Activist Investing: Interview with Corporate Library's Nell Minow
Zac Bissonnette: You've been crusading against corporate governance problems for a long time. How much of the current financial debacle can be blamed on bad corporate governance?
Nell Minow: It takes a village to create a disaster as broad and deep as this one and there is plenty of blame to go around. But poor corporate governance is at the heart of it. Boards are supposed to manage risk, tie pay to performance, and make sure that the corporate strategy is directed at sustainable growth. They failed on all counts. Indeed, they agreed to pay packages with incentives that all but guaranteed this result and to corporate influence in Washington that short-circuited oversight from regulators and from the market itself.
Bissonnette: Do you see this crisis as an opportunity for long-term corporate governance reform, or will it back be to business as usual once the markets rebound? How can we as shareholders and citizens turn the governance atrocities we're observing now into long-term reforms instead of politically-motivated sideshows?
Minow: I do see this crisis as an opportunity for reform. Overall, the market will do the best job of responding and everyone can help by making sure that their pension fund managers and mutual fund managers are exercising shareholder rights to vote against bad directors and bad pay plans.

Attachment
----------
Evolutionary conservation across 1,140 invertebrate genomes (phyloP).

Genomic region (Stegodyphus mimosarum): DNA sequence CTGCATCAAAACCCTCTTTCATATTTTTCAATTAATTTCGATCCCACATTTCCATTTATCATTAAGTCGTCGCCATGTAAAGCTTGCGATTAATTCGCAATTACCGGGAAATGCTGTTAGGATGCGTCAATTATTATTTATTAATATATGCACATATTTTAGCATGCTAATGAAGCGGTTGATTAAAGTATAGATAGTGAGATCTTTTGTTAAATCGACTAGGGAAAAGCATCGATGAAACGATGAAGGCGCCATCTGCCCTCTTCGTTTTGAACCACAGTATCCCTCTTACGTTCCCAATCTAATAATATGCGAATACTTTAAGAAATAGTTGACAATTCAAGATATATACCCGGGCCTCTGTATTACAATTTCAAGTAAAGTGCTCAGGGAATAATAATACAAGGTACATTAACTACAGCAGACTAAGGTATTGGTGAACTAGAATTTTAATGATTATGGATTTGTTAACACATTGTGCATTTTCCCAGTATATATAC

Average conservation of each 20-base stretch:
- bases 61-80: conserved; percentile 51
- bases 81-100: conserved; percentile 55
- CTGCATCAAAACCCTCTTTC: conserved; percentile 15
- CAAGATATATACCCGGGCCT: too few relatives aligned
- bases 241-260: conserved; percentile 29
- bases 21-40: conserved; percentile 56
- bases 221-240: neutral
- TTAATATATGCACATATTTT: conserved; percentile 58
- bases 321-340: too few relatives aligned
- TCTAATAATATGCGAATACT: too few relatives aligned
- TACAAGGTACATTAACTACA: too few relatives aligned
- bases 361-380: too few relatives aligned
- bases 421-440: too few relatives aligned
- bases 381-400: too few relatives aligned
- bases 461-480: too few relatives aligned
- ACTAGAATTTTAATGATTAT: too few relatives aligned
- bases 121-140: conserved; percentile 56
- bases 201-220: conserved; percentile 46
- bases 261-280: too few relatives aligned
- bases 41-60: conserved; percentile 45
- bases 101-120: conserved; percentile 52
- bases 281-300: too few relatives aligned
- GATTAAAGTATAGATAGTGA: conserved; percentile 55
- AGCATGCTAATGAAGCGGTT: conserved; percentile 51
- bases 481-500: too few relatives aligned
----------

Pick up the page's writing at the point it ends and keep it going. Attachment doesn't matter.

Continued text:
Bissonnette: Can you provide your critique of the media coverage of the corporate governance aspects of the meltdown? Have they gotten it right, or focused too much on some things but ignored others?
Minow: They almost always overlook the board of directors. Over and over, they report on CEO pay without naming the members of the compensation committee who voted on it.
Bissonnette: Do you see activist investors like Carl Icahn as potent forces in the battle for improved shareholder rights, or is their emphasis on short-term measures like share buybacks and mergers disconnected from issues like executive compensation and director independence that effect so many companies?
Minow: Both. Icahn benefits tremendously from the inability and unwillingness of investors to respond to poorly performing corporations. We in essence pay him to act for us. We get some benefit, but we'd do better if we acted on our own behalf.